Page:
A researcher has identified several serotypes of the African horse sickness virus in his work in Ethiopa.
Gelagay Ayelet Melesse received a research grant at the Norwegian School of Veterinary Science to investigate major viral diseases affecting Ethiopian livestock.
Melesse’s doctoral research reveals there are several serotypes of the virus causing foot-and-mouth disease and the African horse sickness virus, and several different hosts for these viruses in Ethiopia.
His study also highlights the economic repercussions of these viruses and other viral diseases in domestic livestock.
The veterinary school says his findings may contribute to improved strategies for controlling and combating the spread of such diseases and to increased self-sufficiency in food.
Livestock play an important role in Ethiopia as a livelihood both for nomads and for farmers cultivating the land. Products from livestock are the country’s second-largest export after coffee.
However, due to a number of diseases affecting domestic animals, this resource is not reaching its full potential.
Diseases that have an economic impacts include foot-and-mouth disease, African horse sickness, lumpy skin disease and camel pox.
Until now, there has been only limited knowledge about the real economic consequences of these diseases, their distribution, the types of virus and also the ecological and operational factors that may have a bearing on their prevalence.
Melesse’s doctoral project identified five different serotypes of the FMD virus taken from several different host animals in Ethiopia. He found that the prevalence of the foot and mouth disease virus is related to the way the animals were kept and to the extent to which livestock were in contact with wild animals.
Research on lumpy skin disease and African horse sickness showed that outbreaks occurred at the end of the rainy season (in November and December).
Melesse isolated several types of African horse sickness virus and also studied the occurrence of camel pox, which has serious repercussions in the main camel-breeding areas of Ethiopia.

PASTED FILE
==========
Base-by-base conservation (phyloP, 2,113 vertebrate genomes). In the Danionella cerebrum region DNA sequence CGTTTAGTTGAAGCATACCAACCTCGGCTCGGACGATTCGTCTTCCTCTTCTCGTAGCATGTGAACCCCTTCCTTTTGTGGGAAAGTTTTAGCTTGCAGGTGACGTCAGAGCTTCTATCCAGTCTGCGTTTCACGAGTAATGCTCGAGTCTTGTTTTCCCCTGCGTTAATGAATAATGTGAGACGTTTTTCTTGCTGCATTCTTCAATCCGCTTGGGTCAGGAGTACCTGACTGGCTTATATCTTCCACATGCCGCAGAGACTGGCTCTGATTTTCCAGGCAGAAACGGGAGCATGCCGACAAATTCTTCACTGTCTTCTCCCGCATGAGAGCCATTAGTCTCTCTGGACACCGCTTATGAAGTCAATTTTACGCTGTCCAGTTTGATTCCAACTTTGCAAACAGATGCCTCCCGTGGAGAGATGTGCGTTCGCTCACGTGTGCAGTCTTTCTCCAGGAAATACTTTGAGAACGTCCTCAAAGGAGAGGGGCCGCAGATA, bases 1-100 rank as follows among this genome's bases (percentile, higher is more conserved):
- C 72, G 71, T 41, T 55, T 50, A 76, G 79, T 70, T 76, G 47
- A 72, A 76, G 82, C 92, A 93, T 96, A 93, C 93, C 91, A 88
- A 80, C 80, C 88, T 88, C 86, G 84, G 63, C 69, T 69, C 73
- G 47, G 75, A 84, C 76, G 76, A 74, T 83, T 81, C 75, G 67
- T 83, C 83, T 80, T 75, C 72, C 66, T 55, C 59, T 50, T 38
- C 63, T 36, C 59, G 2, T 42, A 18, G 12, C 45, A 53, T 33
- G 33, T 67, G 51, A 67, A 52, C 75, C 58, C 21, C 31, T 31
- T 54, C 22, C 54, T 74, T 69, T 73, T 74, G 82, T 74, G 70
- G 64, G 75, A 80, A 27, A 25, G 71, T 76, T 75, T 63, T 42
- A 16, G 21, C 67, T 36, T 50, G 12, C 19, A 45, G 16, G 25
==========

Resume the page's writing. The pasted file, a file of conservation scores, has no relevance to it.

The veterinary school said Melesse’s research had provided valuable information about virus types, disease distribution in relation to season and geographical region, and the economic significance and risk factors for the diseases.
Using his findings, vaccine-based control strategies can be implemented which may lead to the country becoming more self-sufficient in food, it said.
Melesse’s thesis is entitled “Epidemiological investigation and molecular characterization of major viral diseases of livestock: implication for disease control in Ethiopia”.
Melesse was born in Gojjam, Ethiopia, in 1972. He completed his education as a veterinary surgeon in 1996 at the Faculty of Veterinary Medicine at Addis Ababa University and took a master degree in Tropical Microbiology in 2009 at the same university.
He has worked as a research assistant, researcher and in the field of vaccine control at the Pan African Veterinary Vaccine Centre and the National Veterinary Institute of Ethiopia.
In August 2007, he received training in fundamental molecular diagnostic techniques at Pretoria University and from October 2007 to May 2008, took part in a collaborative research project on foot-and-mouth disease in Ethiopia at the Pirbright Laboratory in England.
He has published more than 30 articles in national and international journals and attended various international scientific conferences.